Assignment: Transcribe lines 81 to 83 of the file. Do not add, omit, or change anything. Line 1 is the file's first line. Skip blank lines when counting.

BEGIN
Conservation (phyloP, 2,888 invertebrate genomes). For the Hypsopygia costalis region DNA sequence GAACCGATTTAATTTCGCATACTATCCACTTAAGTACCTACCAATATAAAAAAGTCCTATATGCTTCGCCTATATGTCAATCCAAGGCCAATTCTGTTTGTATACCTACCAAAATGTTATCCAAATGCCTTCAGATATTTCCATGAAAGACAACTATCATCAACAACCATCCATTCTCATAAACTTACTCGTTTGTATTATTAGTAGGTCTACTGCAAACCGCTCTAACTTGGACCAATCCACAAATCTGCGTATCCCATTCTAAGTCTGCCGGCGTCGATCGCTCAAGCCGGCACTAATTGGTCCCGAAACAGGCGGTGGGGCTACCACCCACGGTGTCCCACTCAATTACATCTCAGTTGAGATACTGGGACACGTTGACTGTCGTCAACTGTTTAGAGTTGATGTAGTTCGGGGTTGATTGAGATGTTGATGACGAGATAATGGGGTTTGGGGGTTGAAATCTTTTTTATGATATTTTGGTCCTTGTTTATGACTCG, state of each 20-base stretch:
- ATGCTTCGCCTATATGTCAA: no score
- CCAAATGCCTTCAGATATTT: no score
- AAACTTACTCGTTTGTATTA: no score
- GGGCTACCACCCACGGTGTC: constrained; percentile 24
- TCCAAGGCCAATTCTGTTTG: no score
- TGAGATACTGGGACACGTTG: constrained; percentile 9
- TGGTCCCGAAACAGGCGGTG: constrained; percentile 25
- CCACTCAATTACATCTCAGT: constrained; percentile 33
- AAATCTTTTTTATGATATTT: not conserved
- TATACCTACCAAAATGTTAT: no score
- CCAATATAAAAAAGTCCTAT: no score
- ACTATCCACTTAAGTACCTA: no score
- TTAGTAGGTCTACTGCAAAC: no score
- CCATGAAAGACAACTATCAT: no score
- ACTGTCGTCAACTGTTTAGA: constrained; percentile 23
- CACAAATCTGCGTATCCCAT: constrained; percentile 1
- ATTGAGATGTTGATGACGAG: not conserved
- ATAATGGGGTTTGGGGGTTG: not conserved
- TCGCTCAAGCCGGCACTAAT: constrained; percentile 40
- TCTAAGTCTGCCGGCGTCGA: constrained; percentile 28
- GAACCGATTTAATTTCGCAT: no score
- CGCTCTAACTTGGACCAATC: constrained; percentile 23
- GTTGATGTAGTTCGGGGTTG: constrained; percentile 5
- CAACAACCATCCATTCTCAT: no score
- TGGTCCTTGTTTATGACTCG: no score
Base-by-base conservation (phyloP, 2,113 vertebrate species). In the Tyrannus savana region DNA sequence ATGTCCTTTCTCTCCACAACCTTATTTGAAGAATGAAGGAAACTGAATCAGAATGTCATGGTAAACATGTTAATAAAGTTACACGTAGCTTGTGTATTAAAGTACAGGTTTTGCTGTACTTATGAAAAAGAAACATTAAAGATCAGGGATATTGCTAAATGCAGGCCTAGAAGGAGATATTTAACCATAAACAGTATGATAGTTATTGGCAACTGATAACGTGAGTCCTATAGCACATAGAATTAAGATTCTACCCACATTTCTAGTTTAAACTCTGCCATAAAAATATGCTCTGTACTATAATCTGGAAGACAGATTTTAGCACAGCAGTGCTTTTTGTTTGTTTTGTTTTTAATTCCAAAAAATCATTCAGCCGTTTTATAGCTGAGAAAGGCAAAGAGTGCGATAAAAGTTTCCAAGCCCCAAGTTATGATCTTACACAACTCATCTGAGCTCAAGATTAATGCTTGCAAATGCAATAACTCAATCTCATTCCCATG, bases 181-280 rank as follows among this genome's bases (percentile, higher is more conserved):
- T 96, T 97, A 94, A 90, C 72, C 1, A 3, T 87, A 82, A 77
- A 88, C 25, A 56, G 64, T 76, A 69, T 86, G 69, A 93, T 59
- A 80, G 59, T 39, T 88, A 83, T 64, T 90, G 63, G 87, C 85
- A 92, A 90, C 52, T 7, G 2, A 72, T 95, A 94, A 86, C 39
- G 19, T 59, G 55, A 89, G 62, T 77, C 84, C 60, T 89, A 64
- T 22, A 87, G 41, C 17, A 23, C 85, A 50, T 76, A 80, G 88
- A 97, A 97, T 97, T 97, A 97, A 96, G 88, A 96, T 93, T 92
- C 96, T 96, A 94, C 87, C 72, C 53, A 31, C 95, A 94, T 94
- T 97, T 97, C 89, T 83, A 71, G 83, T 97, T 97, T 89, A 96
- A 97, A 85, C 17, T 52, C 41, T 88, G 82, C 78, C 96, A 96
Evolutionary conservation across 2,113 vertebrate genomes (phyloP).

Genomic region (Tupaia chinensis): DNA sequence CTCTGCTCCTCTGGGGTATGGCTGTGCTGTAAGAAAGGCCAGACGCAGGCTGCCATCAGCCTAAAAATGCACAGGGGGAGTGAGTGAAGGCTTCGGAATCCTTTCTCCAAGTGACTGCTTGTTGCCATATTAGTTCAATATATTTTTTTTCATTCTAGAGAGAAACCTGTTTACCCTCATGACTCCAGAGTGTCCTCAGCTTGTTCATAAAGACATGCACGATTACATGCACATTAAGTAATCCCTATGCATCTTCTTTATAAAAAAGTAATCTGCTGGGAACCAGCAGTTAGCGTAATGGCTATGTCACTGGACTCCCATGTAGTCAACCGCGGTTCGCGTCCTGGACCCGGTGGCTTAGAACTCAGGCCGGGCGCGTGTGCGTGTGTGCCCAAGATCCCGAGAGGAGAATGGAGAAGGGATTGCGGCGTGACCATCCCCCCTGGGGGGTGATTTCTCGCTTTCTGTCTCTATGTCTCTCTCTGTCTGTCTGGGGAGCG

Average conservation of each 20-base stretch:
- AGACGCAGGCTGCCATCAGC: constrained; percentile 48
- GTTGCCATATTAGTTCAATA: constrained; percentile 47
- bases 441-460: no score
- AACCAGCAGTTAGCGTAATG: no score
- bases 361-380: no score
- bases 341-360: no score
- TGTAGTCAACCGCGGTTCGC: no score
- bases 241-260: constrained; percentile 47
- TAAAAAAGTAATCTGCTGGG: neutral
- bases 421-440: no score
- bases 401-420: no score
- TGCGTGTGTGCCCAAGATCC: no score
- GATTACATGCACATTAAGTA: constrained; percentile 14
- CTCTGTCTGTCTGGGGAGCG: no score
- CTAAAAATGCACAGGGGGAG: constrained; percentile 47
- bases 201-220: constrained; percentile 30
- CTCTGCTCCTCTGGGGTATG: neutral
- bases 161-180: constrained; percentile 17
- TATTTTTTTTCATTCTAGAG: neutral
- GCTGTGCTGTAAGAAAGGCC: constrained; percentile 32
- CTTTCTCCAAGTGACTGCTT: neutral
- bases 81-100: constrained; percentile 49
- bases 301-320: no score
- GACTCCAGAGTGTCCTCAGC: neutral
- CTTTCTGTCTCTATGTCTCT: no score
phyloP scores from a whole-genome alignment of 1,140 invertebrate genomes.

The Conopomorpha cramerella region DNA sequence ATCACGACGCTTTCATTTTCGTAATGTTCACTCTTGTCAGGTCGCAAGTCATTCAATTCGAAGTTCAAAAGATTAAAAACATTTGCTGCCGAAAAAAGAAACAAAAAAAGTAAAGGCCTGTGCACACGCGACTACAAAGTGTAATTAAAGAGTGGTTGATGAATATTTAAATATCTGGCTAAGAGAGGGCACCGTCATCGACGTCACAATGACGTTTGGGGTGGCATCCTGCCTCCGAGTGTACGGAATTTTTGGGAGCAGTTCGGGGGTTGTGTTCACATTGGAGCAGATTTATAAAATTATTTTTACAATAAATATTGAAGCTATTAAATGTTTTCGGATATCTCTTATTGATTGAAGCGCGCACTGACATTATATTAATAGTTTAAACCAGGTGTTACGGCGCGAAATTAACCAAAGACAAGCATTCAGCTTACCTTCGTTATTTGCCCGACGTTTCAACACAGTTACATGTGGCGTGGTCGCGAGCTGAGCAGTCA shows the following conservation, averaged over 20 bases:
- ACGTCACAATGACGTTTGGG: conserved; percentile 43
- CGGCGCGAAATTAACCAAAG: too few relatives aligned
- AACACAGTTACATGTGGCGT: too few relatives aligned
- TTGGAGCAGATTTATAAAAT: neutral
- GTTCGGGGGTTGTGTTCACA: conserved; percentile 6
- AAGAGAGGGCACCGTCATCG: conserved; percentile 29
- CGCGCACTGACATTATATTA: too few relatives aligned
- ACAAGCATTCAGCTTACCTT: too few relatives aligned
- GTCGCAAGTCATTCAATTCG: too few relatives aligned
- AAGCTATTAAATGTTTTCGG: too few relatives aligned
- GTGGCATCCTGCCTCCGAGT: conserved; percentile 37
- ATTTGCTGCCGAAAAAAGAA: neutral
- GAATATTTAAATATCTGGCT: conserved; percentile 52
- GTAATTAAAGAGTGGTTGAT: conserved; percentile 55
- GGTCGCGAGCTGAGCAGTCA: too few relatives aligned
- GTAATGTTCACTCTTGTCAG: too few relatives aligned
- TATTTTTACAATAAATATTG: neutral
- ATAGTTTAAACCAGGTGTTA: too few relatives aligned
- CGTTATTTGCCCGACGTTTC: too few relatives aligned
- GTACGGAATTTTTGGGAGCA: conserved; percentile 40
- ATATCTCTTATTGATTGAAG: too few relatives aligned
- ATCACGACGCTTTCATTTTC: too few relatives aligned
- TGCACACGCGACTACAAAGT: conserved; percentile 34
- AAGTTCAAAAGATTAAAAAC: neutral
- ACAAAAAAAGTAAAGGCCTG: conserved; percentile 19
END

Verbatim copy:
- GTAATTAAAGAGTGGTTGAT: conserved; percentile 55
- GGTCGCGAGCTGAGCAGTCA: too few relatives aligned
- GTAATGTTCACTCTTGTCAG: too few relatives aligned